This 5-minute plan adds up to 35 minutes a week. Once you get going, you'll be able to do 2 or 3 pages a week, or 100 to 150 pages a year. Pretty good for someone who has no time to write. Plus, it's not just a matter of pages, but the progress you'll be making in developing your skills and improving your writing by keeping your hand and your mind/imagination in on a daily basis. Two old writing rules are relevant here. The first is "Gently but always." The other is "Not a day without a line."
Now, these 5 minutes plus bedtime are the first level. If you find you have more time and the desire to do more during the 30 days, you can move on to the next level.
The next level is 5 minutes plus one half hour a week. But what if even a half hour a week is too much? Sounds impossible, but let's assume it's too much to fit in your schedule. What are you going to do? You can't do two things at once. Right? Wrong!
You can ride the train or bus and write. That assumes you don't have to use that time for something else. Even if you do, you might be able to take 10 minutes out to write as much as you can. We're shooting for dashing off a full page of anything in that 10 minutes, but a paragraph or a few lines are fine. So, this level is
5 minutes a day and 10 minutes three times a week, however you can fit them in. When you write 10 minutes, it replaces the 5 minutes. So, if you did 10 minutes a day for 3 days, you would do 5 minutes for the other 4 days. If you got rolling and did 10 minutes three times in 1 day, you'd do 5 minutes for the other
6 days. At that rate, you'd be doing 50 to 60 minutes a week (2 to 6 pages-100 to 300 pages a year).
The next level to shoot for would be 10 minutes every day. That would be 70 minutes a week (2 to 7 pages-100 to 350 pages a year).
The main thing in all of this is to pick a plan you can manage, make a commitment, and stick to it for 30 days, before you reconsider or evaluate in any way. You will not be able to make an accurate judgment before that.
With this next level, I'm recommending finding as many 10-minute stretches of time as you can and shooting for a total of 20 minutes a day. It can be 2 10-minute stretches or 1 20-minute stretch. If you can't do 2 10-minute stretches on a particular day, just do 1. If you can't do 1 10-minute session, you must do your 5 minutes. That's your lifeline, your fallback position, always. You must do one or the other every day. With 20 minutes a day, you'll be doing two hours and 20 minutes a week (5 to 14 pages-250 to 700 pages a year).
Whether it's 1 10-minute stint or 2 or more 10-minute stints if possible, how do you manage to do them? Well, how about doing 10 minutes before you leave for work? If it's hectic in your home, get up 10 minutes early, and do your 10 minutes in the car before you pull away. If your family won't leave you alone sitting in the car, drive away and pull off the road. If you're taking the train or bus, get up 10 minutes early, and do the 10 minutes at the station or on the train. Writing on the train or bus is another possibility. Then, at the end of the line, in the train station or the parking lot, do 10 minutes before going into the office. Sneak away and take a 10-minute break during the morning (in the bathroom stall if you have to). Try for 10 minutes at lunch. Then do 10 minutes before going home (in the car, at the station, etc). Or if your workplace clears out near the end of the day and you have time, do 10 minutes at your desk. Do 10 minutes as soon as you get home, or, if you must, before getting out of the car. Ten minutes after dinner (in the bathroom again, if need be). Ten minutes in the bathroom again right before a bath. Ten minutes before bed. If you walk, jog, or do Stairmaster or treadmill, that's a great time to connect. Take a pocket tape recorder in a waist pouch. If you're shy about telling people that you're writing, tell them that you're dictating business.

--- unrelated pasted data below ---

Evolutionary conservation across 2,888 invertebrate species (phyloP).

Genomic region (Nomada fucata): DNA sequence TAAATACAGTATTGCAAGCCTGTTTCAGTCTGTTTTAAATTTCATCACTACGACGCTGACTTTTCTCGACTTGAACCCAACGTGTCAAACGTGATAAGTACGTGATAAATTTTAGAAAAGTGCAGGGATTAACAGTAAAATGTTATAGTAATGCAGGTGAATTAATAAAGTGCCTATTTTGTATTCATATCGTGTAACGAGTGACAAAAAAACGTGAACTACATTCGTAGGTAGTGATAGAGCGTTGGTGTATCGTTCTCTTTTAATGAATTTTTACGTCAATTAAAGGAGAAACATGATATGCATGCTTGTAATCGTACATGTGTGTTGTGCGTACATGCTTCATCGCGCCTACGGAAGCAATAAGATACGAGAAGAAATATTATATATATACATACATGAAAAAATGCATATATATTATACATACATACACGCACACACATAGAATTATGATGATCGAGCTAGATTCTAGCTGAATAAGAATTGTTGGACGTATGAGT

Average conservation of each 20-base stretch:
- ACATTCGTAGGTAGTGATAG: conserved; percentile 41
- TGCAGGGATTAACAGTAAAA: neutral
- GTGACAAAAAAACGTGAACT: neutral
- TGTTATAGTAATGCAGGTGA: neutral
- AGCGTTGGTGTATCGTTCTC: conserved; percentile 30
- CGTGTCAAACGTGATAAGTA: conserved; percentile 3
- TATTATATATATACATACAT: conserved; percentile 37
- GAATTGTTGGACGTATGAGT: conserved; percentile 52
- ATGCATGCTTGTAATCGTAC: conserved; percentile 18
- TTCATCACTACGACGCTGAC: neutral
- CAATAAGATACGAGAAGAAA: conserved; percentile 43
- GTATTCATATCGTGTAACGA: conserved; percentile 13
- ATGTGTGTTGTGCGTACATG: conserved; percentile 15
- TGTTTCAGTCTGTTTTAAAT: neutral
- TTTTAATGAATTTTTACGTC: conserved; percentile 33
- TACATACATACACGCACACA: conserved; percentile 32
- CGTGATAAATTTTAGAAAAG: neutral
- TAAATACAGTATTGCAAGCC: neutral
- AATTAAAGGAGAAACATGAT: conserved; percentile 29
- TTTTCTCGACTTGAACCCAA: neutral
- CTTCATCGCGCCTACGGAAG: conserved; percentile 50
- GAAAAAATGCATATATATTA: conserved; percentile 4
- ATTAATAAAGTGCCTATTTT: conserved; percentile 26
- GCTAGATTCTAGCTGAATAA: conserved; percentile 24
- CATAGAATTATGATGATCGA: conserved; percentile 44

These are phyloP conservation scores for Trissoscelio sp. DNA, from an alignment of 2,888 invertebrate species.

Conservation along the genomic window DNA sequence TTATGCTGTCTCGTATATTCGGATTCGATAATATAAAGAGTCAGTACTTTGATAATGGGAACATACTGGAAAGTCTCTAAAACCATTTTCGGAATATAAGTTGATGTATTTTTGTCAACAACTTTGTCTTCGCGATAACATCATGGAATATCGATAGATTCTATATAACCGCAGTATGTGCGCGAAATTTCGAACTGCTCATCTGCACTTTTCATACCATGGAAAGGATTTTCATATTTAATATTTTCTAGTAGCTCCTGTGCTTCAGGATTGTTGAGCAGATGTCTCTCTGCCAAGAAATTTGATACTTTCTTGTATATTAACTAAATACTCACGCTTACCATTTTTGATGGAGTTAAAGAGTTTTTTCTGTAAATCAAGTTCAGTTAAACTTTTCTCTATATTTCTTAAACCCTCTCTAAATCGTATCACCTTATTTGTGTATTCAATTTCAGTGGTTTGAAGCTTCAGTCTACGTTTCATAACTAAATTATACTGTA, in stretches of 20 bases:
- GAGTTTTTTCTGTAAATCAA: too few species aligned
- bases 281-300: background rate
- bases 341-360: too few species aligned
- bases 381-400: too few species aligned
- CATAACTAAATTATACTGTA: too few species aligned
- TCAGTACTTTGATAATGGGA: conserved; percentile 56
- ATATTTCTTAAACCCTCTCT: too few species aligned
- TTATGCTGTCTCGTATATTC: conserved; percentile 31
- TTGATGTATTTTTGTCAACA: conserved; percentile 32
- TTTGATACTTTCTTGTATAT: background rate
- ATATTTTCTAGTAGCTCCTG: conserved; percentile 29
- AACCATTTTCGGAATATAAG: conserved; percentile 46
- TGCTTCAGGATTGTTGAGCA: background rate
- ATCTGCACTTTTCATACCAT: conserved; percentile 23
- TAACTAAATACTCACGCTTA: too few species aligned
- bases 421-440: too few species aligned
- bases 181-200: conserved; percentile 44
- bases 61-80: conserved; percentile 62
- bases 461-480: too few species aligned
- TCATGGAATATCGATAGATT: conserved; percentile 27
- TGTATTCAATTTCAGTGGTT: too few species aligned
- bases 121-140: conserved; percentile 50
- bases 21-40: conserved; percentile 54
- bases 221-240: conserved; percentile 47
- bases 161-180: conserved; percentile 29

Now, chances are, you're not going to do all those 10-minute stints. But from those possibilities and others you can find on your own (start looking around to see where you have useable time), try to put together 20 minutes a day. Again, if your life is that busy, you're going to have to plan ahead and take steps to remind yourself to do them, or you won't do them. In that little time, once you've gotten into the swing of it, you can write one to three drafts of a novel in one year. (One page a day is 365 pages, one novel. Two pages a day is over 700 pages.) You're not doing the 5 minutes anymore, but if they have time, many people do them as a meditative connection to their writing that helps them keep their balance.
If you can't do anything more than 5 minutes a day, try to make a deal with your wife (family, whomever) for 20 minutes on Saturday and 20 minutes on Sunday. Sounds simple, but it may not be possible. It might be easy enough to get everyone to agree to it, but when the time comes for taking the 20 minutes, they may not be there. Even if it is possible, it's a new thing for you and for your family, so it'll take some getting used to. The best thing is to give them plenty of notice and keep them aware that you need to do it. So, with the weekend plan, you'd be doing 5 minutes 5 days (25 minutes) and 2 20-minute stints over the weekend, 65 minutes total (2 to 6 pages a week-100 to 300 pages a year).
Sounds easy? Maybe, but at first it's going to hurt. The stop-start routine might drive you nuts. You'll probably feel jangled or fragmented or disconnected. But don't despair, and don't let that stop you. You'll get past that. (Remember: 30 days before you reconsider.) If you keep at it, these little stints will become not only a natural part of your day, but one of the more satisfying things you do.